The artist Tom Hammick’s inspiration for the cover image:Violetta and Alfredo’s Escape’ was inspired by a residency I had as Artist in residence at ENO. This woodcut came from listening and watching their production of Traviata many times. I wanted to give Violetta a break, and somehow enable her and Alfredo to at least attempt to escape from the cruelty and stringent morals of the bourgeois society that separated them. Here they are in suburban bliss, somewhere I imagine upstream on the Thames! (Rather than in the Parisian outskirts.) Their domestic sojourn happens in my picture in a post war detached span house, cosy, small, simple. The garden is a take on a print by my hero Hiroshige, but the passing of time is indicated by some trees in blossom, some in full leaf and others as skeletal winter shapes.’

Tom Hammick is an artist based in East Sussex and London. ‘Moved by the minutiae in life, he reflects on man’s place in the world, his seductive landscapes metaphors for the human condition… the work sharing sensibilities with contemporary narrative forms.’

Contents:

– view list of contents

Sample Pieces:

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‘Joke’
poem by Mandy Haggith

‘A Bay Window Drops from the Second Story’
poem by Nathan Breckenridge

‘Like a Fist’
poem by Jim Conwell

‘Four Ways of Looking at a Crossroads’
poem by Clive Donovan

‘Muse and Rapture’
extract from story by Vivien Jones

‘The Candlelight Patrol’
extract from story by Peter Sheal

‘Three North East Vignettes – Milonga’
extract from story by John Bolland

The stories by can be read in full in Issue 14

Contributors


 
Art featured in this issue:

(Click to view a slideshow of the POTB 14 art)

10 thoughts on “Issue 14

  1. I received my copy of POTB today and I want to thank you. It looks great and I am honoured to be included. I haven’t read it all yet but I am looking forward to doing so – flicking through, the edition looks beautiful and is very well-organised and well-presented.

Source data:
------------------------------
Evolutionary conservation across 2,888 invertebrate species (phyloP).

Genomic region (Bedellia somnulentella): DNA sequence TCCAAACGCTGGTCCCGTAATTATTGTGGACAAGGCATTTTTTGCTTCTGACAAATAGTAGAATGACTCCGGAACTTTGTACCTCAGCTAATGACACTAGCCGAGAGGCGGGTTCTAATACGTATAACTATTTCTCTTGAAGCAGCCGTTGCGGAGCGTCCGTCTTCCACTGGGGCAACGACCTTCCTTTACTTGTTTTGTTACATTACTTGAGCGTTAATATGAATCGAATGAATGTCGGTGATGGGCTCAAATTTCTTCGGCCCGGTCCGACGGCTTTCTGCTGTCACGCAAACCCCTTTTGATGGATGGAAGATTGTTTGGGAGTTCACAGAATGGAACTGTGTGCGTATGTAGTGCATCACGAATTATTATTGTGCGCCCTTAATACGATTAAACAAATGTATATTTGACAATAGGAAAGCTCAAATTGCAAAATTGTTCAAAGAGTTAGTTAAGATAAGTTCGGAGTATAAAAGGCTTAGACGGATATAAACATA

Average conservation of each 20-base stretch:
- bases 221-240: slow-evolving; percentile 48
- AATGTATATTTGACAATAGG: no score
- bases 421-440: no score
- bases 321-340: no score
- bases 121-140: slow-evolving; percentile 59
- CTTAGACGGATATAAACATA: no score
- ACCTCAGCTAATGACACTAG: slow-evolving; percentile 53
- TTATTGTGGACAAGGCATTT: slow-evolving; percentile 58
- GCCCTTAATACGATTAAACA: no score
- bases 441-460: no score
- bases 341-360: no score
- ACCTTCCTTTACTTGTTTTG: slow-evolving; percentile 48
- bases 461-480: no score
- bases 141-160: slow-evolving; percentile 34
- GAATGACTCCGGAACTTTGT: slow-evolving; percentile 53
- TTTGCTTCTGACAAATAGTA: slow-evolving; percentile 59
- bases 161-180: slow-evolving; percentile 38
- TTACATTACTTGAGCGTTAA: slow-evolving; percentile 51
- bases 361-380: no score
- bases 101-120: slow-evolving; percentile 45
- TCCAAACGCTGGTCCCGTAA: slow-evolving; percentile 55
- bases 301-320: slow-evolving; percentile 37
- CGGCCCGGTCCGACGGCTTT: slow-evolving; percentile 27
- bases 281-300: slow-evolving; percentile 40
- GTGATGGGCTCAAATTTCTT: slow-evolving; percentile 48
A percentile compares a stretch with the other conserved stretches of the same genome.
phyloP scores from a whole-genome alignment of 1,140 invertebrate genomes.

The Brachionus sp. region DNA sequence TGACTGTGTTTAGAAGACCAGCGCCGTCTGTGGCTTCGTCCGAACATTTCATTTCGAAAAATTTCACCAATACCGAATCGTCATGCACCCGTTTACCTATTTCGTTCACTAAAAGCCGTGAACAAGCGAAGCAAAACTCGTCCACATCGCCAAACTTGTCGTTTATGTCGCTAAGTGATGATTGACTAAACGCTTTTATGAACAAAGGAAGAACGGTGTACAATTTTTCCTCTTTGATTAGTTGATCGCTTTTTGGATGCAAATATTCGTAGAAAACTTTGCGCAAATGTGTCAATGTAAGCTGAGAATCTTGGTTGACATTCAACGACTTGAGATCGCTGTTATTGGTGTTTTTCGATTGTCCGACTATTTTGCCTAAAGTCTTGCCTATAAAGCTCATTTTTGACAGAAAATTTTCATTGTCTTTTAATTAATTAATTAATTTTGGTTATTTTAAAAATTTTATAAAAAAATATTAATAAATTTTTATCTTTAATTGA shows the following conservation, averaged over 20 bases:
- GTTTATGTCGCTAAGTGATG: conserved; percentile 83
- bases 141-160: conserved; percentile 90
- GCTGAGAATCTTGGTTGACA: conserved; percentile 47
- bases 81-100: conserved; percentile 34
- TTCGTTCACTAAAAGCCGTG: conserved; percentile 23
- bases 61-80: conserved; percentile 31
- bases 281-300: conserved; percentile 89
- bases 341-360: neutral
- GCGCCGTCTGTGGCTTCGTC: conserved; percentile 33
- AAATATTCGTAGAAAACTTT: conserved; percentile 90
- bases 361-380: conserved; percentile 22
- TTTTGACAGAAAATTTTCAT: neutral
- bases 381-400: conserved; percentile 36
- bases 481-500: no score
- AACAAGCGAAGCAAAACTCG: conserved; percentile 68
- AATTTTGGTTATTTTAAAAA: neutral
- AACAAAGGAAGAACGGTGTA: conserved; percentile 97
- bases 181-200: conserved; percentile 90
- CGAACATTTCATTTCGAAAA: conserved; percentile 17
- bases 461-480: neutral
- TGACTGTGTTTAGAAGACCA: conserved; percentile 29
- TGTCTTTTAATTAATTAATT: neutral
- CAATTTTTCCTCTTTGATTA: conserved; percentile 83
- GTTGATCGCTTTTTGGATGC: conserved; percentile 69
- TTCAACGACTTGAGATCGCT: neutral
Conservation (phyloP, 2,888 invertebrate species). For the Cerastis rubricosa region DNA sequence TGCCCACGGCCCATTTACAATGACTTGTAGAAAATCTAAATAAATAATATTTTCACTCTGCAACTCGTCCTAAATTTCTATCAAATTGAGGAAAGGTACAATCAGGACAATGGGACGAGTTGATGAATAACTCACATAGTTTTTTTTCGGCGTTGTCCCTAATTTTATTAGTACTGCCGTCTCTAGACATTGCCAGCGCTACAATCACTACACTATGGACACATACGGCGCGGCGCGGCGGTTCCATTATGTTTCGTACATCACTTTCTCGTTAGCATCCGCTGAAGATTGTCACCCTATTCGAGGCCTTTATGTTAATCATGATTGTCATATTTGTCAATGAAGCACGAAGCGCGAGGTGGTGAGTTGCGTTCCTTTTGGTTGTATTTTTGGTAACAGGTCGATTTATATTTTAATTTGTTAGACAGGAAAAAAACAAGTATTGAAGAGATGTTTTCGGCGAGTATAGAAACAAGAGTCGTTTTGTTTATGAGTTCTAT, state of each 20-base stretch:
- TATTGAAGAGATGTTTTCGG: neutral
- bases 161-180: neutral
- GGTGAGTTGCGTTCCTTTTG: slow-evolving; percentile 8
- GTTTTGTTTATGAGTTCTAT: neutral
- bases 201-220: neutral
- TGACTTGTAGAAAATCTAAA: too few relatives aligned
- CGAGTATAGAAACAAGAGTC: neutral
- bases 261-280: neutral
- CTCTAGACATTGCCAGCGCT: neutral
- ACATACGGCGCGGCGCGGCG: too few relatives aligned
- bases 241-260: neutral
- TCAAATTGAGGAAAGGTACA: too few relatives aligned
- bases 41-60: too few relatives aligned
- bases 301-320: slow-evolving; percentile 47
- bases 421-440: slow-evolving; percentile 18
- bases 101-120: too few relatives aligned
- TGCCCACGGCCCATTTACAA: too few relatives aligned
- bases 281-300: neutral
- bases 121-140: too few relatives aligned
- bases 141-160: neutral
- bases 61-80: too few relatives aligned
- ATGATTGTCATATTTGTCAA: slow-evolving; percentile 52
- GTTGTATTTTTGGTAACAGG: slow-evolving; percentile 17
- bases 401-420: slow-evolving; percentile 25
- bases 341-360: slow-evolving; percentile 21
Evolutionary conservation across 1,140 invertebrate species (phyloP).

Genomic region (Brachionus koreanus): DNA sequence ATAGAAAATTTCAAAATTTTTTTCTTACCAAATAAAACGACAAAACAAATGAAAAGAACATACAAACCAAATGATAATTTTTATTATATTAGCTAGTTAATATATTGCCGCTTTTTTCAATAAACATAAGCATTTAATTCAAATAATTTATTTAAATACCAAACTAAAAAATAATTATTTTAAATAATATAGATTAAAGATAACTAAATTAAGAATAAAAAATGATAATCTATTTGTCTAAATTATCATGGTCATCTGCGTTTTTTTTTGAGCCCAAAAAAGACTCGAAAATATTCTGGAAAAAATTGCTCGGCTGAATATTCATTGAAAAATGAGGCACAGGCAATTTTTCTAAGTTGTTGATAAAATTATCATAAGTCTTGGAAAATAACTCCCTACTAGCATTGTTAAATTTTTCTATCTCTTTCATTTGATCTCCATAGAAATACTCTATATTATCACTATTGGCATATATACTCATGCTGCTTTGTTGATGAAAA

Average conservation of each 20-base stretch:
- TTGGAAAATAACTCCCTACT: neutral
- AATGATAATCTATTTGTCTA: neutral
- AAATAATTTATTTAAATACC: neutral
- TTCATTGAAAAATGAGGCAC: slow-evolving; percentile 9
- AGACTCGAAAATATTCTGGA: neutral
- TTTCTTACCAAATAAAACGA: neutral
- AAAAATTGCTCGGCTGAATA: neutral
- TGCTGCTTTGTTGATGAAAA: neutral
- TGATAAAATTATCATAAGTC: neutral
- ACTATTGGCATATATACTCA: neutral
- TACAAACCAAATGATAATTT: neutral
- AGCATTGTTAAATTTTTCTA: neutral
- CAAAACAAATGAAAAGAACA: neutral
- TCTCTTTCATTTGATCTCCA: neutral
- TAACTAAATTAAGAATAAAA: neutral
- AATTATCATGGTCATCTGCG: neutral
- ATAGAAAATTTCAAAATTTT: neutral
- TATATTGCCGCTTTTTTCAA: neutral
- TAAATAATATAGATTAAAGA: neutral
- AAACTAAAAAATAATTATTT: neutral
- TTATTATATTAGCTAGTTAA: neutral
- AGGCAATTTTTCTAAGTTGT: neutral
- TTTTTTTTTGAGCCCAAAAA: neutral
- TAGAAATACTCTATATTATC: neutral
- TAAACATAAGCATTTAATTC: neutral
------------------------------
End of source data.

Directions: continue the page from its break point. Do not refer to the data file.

2. Thank you so much for the copy! It arrived the other day and looks, smells and feels great. I’ve enjoyed everything I’ve read inside it so far.

  3. I feel very humbled to be part of such a great team of writers. I’ve browsed through the magazine maybe six or seven times already – it’s brilliant, and has such a great balance of themes, styles, writers.

  4. You will surely be sold out soon, I am taking 5 POTB magazines myself to Spain this summer as gift for some friends. Thanks very much again for the opportunity!

  5. Just received my copy of POTB 14 and as I have come to expect – it’s a beautiful production and I am so proud to have a piece of my writing displayed in its pages. I love the art work and can’t wait to spend time with the words inside. Thanks to everyone who has made this possible and to the editorial team for including me.

      1. Of course you may quote my words… I was explaining to a writer friend yesterday how much I loved appearing in POTB because you are always so generous with the allocation of space to a piece of writing – the pages never seem cluttered or as though you are cramming works in to have more people inside and so inflate sales. Instead there is a respect for the contributors you publish and for their work and the result is that the work has room to breathe and reads so well and is enjoyed all the more. And the artwork in the magazine is always so good and so polished. I said to this writer friend that any writer would feel pleased to have their work appear in POTB because you do justice to the work.

        I meant every word.

  6. Thanks for the invitation to the launch of POTB. I enjoyed it very much. It was good to see the event photos in the P&J diary.